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‘Preview’ scouting reports are when I take a look at a small amount of tape and overall output data we have on a non-QB prospect before the NFL Combine and complete a preview report on what I’m seeing before I do a larger scouting study after the NFL Combine or Pro Days. Our computer scouting models cannot function properly without the NFL Combine and/or Pro Day data, so I’m not committing to these scouting reports being my definitive word on the prospect. Using what we have, I wanted to take a glimpse at some of the bigger names to share what I see initially.
Wyoming’s Brian Hill burst onto the scene in 2015 with 1,631 yards rushing in 12 games and then followed up that breakout season with 1,860 yards rushing in 2016 along with 22 touchdowns. He felt strong enough with his college resume to bolt for the NFL early (junior), which makes sense — not much more to prove for Hill to make up for all the risk of getting hurt.
Scouts and analysts are left to debate whether Hill is just another one of those Mountain West (MWC) or WAC conference runners who had a couple of huge seasons because they’re ‘college good’ but questionable talents for the NFL…or is he a legit NFL starter hiding behind the small conference bias?
My first thought was negative — that I’ve seen this a million times recently with these MWC or WAC runners. Kapri Bibbs. Donnel Pumphrey. Seeing how Hill is listed at an NFL size – 6’1″/219, I figured I’d take a look to see if there was any ‘there’ there.
Actually, after watching some tape, I think Hill is a pretty decent RB prospect for the NFL. After my short study for a preview, I’d say he’s better than your average WAC conference RB star. I’ll be interested to see what the NFL Combine numbers are, but my eyeballs tell me that Hill is around a 4.50 40-time runner. He has a little bit of Tevin Coleman in him…maybe, a lot of Tevin Coleman in him.
Coleman had NFL speed coming out of Indiana, but the thing that would always strike me on tape about him was his breakaway speed in the open field. It’s weird. Some running backs are fast, shifty from step number one but are caught from behind in the open field. Then there are guys like Coleman who don’t grab your attention with the ball near the line of scrimmage, but once they get past the first level they’re constantly finding lanes and leaving close-by/close pursuit defenders in the dust. I remember watching Coleman’s college tape and wondering how he could keep outrunning defenders in the secondary when he didn’t look all that impressive when he first got his hands on the ball. It’s like a great horse in horse racing – once they get an opening something kicks in and they just start extending their lead and breaking the will of the defenders chasing them. Hill has a little bit of that in him as well. He doesn’t look like a speed burner at first, but then you watch his tape and he’s constantly getting away from and pulling away from pursuing tacklers.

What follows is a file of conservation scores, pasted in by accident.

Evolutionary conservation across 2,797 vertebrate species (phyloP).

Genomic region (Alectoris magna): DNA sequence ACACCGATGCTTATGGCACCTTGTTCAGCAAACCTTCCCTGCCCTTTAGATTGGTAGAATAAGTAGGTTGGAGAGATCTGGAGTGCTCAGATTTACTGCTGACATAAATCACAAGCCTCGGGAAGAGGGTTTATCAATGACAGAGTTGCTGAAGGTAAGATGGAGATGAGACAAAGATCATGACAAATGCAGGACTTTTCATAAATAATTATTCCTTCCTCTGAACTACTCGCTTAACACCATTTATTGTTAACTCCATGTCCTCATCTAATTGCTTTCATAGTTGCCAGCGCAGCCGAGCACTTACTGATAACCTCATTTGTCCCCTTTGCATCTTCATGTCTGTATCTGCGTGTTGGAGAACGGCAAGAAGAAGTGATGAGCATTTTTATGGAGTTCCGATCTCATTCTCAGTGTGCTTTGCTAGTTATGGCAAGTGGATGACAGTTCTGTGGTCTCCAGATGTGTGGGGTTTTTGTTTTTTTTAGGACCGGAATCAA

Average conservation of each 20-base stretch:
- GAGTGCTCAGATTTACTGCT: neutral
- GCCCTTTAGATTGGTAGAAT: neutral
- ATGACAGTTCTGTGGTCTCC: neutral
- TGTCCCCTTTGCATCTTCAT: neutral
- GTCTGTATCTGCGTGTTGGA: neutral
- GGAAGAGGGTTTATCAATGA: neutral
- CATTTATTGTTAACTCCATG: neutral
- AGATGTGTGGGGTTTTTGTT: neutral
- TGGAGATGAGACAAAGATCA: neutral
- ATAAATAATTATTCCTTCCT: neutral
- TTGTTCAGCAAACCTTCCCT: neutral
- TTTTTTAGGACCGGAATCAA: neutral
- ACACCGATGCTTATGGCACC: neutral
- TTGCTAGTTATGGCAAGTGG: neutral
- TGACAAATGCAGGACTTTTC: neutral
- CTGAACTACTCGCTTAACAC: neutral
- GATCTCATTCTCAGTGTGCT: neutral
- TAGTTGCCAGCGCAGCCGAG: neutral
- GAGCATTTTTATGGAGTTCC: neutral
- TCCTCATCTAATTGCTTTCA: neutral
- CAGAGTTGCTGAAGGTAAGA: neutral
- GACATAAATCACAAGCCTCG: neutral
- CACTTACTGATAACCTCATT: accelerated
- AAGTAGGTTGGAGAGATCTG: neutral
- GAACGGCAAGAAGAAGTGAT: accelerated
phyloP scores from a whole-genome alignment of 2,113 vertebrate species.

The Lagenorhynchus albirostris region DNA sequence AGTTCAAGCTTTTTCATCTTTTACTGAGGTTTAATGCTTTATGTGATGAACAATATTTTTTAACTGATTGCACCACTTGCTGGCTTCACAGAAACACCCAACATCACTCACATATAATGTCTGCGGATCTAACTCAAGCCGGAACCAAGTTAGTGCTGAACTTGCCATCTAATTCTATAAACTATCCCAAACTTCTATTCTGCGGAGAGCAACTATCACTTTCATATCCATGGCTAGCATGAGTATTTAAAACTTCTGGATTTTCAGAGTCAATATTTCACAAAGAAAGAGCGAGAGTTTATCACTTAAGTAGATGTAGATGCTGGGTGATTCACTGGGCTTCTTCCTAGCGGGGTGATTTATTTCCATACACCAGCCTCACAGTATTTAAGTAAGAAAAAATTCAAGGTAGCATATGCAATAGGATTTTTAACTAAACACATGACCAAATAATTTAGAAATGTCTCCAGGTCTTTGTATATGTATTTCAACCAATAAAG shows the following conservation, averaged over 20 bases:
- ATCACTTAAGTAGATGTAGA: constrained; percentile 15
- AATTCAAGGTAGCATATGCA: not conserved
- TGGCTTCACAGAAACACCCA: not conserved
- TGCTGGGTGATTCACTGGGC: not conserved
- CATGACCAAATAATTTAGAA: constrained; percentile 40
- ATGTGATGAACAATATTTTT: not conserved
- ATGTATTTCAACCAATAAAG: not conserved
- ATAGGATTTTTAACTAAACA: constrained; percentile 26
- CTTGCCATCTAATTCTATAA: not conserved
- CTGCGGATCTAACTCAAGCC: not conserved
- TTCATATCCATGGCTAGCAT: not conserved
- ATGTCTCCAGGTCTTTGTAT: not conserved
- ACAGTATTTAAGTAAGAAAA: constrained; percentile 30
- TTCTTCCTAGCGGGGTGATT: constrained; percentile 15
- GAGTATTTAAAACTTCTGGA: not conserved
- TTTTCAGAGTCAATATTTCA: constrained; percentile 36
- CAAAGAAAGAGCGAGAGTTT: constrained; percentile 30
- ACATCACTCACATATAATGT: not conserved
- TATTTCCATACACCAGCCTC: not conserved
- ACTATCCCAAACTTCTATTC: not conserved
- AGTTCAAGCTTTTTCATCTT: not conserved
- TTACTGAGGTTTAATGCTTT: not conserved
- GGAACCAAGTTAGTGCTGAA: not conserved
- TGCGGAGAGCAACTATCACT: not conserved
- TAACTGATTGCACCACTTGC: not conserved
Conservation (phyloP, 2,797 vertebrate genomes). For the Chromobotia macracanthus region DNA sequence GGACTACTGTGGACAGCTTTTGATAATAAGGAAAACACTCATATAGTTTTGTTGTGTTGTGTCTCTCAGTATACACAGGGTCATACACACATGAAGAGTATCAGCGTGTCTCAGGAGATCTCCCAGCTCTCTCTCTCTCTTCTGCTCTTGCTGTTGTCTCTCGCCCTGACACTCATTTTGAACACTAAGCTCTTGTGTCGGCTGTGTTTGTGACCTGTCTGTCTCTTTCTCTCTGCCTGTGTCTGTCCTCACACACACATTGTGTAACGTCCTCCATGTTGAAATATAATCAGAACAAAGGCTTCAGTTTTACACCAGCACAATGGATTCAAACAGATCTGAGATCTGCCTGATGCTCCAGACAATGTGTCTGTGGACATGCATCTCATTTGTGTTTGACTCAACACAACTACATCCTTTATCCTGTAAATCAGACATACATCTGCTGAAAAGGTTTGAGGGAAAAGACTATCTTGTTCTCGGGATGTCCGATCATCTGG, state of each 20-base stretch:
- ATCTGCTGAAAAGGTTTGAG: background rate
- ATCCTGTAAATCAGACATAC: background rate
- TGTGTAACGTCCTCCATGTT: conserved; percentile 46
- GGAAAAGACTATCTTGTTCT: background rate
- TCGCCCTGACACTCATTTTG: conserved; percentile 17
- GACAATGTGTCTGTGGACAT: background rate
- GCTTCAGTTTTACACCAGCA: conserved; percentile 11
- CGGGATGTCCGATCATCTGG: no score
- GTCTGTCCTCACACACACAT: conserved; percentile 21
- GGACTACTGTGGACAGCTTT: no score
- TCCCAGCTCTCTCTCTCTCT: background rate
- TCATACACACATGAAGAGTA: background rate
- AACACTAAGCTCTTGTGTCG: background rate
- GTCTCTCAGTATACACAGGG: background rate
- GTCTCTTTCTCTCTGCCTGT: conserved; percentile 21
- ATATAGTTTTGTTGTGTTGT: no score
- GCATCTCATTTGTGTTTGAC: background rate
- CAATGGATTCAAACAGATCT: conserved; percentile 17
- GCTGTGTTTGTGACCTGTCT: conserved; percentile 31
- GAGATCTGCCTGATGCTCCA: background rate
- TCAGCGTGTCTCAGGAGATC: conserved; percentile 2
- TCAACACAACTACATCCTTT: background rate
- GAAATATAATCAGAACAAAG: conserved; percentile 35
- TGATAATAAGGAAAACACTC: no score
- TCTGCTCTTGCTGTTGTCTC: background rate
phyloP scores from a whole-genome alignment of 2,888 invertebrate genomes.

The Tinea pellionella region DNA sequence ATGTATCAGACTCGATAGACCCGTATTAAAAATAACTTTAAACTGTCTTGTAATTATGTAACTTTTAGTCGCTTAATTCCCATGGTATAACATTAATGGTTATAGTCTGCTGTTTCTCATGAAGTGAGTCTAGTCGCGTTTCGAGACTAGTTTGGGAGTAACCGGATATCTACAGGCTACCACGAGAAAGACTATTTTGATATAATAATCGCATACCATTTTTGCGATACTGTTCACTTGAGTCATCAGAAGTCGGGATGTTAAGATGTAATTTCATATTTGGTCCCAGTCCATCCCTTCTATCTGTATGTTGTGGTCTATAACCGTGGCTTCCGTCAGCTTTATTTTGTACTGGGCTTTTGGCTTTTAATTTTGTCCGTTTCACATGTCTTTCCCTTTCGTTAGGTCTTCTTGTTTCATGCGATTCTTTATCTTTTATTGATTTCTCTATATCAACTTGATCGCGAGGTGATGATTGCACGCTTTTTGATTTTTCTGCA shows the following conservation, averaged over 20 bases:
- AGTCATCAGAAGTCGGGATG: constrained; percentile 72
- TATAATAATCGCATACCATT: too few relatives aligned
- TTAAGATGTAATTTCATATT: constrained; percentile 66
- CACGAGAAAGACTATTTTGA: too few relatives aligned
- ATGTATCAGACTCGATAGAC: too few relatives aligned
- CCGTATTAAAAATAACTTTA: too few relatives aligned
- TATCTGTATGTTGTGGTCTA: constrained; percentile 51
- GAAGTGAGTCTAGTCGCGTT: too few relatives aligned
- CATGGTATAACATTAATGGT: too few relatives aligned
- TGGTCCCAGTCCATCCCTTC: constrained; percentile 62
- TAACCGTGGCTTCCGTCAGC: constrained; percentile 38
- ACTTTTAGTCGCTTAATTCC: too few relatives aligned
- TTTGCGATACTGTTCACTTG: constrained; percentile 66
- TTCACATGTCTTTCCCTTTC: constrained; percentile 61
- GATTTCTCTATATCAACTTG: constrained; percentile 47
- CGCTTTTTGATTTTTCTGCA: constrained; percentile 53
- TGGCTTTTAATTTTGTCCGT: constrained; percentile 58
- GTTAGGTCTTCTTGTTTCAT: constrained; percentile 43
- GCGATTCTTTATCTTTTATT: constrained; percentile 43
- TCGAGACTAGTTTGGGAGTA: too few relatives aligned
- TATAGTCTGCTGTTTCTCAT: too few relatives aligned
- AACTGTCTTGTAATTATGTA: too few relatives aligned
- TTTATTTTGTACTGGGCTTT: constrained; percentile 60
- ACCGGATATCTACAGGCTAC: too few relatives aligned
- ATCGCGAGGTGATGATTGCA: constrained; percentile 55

What really stood out to me, and it’s another characteristic of Tevin Coleman, is that Hill is very hard to bring down. Hill being superior to Coleman in that aspect. He has terrific balance in an instant. What he might lack in elite speed-agility measurables, he makes up for with NFL vision and exquisite balance. You watch a highlight reel or just a chopped up game tape of Hill working in any particular game – and you’ll see him hit into contact, whether it be at the line of scrimmage or at the second level, and he’ll either break through a solo tackle or if multiple guys have him in their clutches — Hill never goes down. He often stays on his feet regardless of the count of people hitting him. Many plays involving Hill end with him either dragged out of bounds still on his feet or stuck in a pile and the referee blows the whistle while Hill stands tall among 3-5 D-Linemen trying to bring him down. It’s very unusual but noticeable and laudable when trying to scout him for the next level.
Some analysts and scouts are dinging Hill because he only caught eight passes last season. I’m going to say that’s more because of the offense Wyoming chose to run. When Hill did get a little swing pass or bubble screen, he looked like he could catch the ball fine. There weren’t enough throws to make a sweeping scouting statement for or against — but from what I see his hands are not an obvious issue right off the bat. When I dive deeper maybe I’ll see something, but on my preview everything looked OK.
Brian Hill is an intriguing, mid-major RB prospect. I can’t label him a future star, but he kind of strikes me as an NFL running back who comes into the NFL with a little fanfare and then you turn around and the next thing you know he’s rushed for back to back 1,000+ yard seasons and leaves everyone asking how did that happen? It probably happened because whatever starting running back the team pushed got hurt and then they were forced to go with Hill. That’s probably Hill’s initial lot in life in the NFL – brought in as a worker, and then one thing leads to another and he’s either splitting time as a starter or forced to carry the main workload — and grabs everybody’s attention with his ‘shocking’ talent.
Tevin Coleman had more draft momentum at this same stage. If Hill runs in the 4.4s at the NFL Combine then he might start to mirror Coleman’s draft path – a middle round draft pick that winds up mattering in the NFL. The further Hill gets away from running 4.50 40-time, the further he’s going to fall in the draft.
I’m not ready to put a gold stamp on Brian Hill, but after this preview, I’m more intrigued that I was before. I’m very interested to see what he does at the NFL Combine.